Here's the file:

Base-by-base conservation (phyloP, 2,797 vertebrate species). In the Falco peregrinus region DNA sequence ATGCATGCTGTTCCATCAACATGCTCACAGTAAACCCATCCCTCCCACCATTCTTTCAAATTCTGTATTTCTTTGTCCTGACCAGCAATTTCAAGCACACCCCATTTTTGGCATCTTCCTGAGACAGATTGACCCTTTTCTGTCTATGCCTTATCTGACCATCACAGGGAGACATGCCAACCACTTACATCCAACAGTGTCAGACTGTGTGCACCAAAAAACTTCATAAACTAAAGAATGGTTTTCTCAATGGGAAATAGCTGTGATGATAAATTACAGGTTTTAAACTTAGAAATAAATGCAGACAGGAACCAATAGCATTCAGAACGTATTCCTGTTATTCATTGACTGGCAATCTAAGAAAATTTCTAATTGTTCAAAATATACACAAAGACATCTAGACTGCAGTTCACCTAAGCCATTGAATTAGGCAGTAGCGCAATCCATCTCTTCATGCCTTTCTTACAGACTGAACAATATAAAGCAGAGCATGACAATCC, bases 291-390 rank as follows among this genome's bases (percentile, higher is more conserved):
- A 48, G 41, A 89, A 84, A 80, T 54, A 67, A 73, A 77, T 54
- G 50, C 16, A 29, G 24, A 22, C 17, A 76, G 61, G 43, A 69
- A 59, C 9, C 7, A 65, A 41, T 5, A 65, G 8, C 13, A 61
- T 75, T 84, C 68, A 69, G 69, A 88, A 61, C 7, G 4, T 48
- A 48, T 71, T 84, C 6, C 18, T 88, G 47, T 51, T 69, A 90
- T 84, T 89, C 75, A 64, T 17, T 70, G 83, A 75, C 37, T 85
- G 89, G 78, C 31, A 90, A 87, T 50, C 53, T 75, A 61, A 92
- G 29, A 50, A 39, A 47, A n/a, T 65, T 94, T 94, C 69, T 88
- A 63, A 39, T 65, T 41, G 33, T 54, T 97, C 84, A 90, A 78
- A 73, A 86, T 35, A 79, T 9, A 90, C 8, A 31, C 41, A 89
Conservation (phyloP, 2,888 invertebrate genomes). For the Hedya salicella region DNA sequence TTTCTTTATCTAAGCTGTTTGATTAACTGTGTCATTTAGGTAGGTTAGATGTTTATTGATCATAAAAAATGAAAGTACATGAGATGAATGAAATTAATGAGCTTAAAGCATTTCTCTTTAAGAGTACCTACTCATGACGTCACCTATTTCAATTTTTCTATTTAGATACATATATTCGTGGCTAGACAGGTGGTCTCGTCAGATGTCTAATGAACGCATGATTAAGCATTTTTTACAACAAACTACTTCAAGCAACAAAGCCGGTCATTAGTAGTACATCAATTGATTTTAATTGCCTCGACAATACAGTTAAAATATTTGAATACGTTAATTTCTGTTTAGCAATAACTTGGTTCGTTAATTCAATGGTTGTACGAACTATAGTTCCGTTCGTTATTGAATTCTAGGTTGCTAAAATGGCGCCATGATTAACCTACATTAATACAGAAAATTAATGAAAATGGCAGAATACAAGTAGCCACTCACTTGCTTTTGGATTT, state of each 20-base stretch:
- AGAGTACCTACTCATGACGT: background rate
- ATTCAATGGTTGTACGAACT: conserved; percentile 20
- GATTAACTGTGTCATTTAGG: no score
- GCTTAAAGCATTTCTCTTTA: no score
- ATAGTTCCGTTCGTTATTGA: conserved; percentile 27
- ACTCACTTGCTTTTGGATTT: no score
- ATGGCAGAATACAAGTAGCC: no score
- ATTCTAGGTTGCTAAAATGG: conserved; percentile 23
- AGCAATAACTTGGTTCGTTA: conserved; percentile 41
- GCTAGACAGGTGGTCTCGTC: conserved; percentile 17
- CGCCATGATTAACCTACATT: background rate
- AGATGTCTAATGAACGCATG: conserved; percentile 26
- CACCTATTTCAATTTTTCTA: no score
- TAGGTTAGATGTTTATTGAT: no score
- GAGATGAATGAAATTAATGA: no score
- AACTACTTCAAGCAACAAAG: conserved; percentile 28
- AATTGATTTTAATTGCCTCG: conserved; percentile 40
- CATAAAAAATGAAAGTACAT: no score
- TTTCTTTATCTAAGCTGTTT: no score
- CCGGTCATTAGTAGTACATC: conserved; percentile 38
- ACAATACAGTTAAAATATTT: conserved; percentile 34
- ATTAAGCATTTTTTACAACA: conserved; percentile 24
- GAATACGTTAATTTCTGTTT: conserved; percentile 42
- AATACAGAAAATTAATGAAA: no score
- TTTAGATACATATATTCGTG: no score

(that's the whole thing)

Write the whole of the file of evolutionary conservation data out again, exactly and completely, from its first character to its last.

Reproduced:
Base-by-base conservation (phyloP, 2,797 vertebrate species). In the Falco peregrinus region DNA sequence ATGCATGCTGTTCCATCAACATGCTCACAGTAAACCCATCCCTCCCACCATTCTTTCAAATTCTGTATTTCTTTGTCCTGACCAGCAATTTCAAGCACACCCCATTTTTGGCATCTTCCTGAGACAGATTGACCCTTTTCTGTCTATGCCTTATCTGACCATCACAGGGAGACATGCCAACCACTTACATCCAACAGTGTCAGACTGTGTGCACCAAAAAACTTCATAAACTAAAGAATGGTTTTCTCAATGGGAAATAGCTGTGATGATAAATTACAGGTTTTAAACTTAGAAATAAATGCAGACAGGAACCAATAGCATTCAGAACGTATTCCTGTTATTCATTGACTGGCAATCTAAGAAAATTTCTAATTGTTCAAAATATACACAAAGACATCTAGACTGCAGTTCACCTAAGCCATTGAATTAGGCAGTAGCGCAATCCATCTCTTCATGCCTTTCTTACAGACTGAACAATATAAAGCAGAGCATGACAATCC, bases 291-390 rank as follows among this genome's bases (percentile, higher is more conserved):
- A 48, G 41, A 89, A 84, A 80, T 54, A 67, A 73, A 77, T 54
- G 50, C 16, A 29, G 24, A 22, C 17, A 76, G 61, G 43, A 69
- A 59, C 9, C 7, A 65, A 41, T 5, A 65, G 8, C 13, A 61
- T 75, T 84, C 68, A 69, G 69, A 88, A 61, C 7, G 4, T 48
- A 48, T 71, T 84, C 6, C 18, T 88, G 47, T 51, T 69, A 90
- T 84, T 89, C 75, A 64, T 17, T 70, G 83, A 75, C 37, T 85
- G 89, G 78, C 31, A 90, A 87, T 50, C 53, T 75, A 61, A 92
- G 29, A 50, A 39, A 47, A n/a, T 65, T 94, T 94, C 69, T 88
- A 63, A 39, T 65, T 41, G 33, T 54, T 97, C 84, A 90, A 78
- A 73, A 86, T 35, A 79, T 9, A 90, C 8, A 31, C 41, A 89
Conservation (phyloP, 2,888 invertebrate genomes). For the Hedya salicella region DNA sequence TTTCTTTATCTAAGCTGTTTGATTAACTGTGTCATTTAGGTAGGTTAGATGTTTATTGATCATAAAAAATGAAAGTACATGAGATGAATGAAATTAATGAGCTTAAAGCATTTCTCTTTAAGAGTACCTACTCATGACGTCACCTATTTCAATTTTTCTATTTAGATACATATATTCGTGGCTAGACAGGTGGTCTCGTCAGATGTCTAATGAACGCATGATTAAGCATTTTTTACAACAAACTACTTCAAGCAACAAAGCCGGTCATTAGTAGTACATCAATTGATTTTAATTGCCTCGACAATACAGTTAAAATATTTGAATACGTTAATTTCTGTTTAGCAATAACTTGGTTCGTTAATTCAATGGTTGTACGAACTATAGTTCCGTTCGTTATTGAATTCTAGGTTGCTAAAATGGCGCCATGATTAACCTACATTAATACAGAAAATTAATGAAAATGGCAGAATACAAGTAGCCACTCACTTGCTTTTGGATTT, state of each 20-base stretch:
- AGAGTACCTACTCATGACGT: background rate
- ATTCAATGGTTGTACGAACT: conserved; percentile 20
- GATTAACTGTGTCATTTAGG: no score
- GCTTAAAGCATTTCTCTTTA: no score
- ATAGTTCCGTTCGTTATTGA: conserved; percentile 27
- ACTCACTTGCTTTTGGATTT: no score
- ATGGCAGAATACAAGTAGCC: no score
- ATTCTAGGTTGCTAAAATGG: conserved; percentile 23
- AGCAATAACTTGGTTCGTTA: conserved; percentile 41
- GCTAGACAGGTGGTCTCGTC: conserved; percentile 17
- CGCCATGATTAACCTACATT: background rate
- AGATGTCTAATGAACGCATG: conserved; percentile 26
- CACCTATTTCAATTTTTCTA: no score
- TAGGTTAGATGTTTATTGAT: no score
- GAGATGAATGAAATTAATGA: no score
- AACTACTTCAAGCAACAAAG: conserved; percentile 28
- AATTGATTTTAATTGCCTCG: conserved; percentile 40
- CATAAAAAATGAAAGTACAT: no score
- TTTCTTTATCTAAGCTGTTT: no score
- CCGGTCATTAGTAGTACATC: conserved; percentile 38
- ACAATACAGTTAAAATATTT: conserved; percentile 34
- ATTAAGCATTTTTTACAACA: conserved; percentile 24
- GAATACGTTAATTTCTGTTT: conserved; percentile 42
- AATACAGAAAATTAATGAAA: no score
- TTTAGATACATATATTCGTG: no score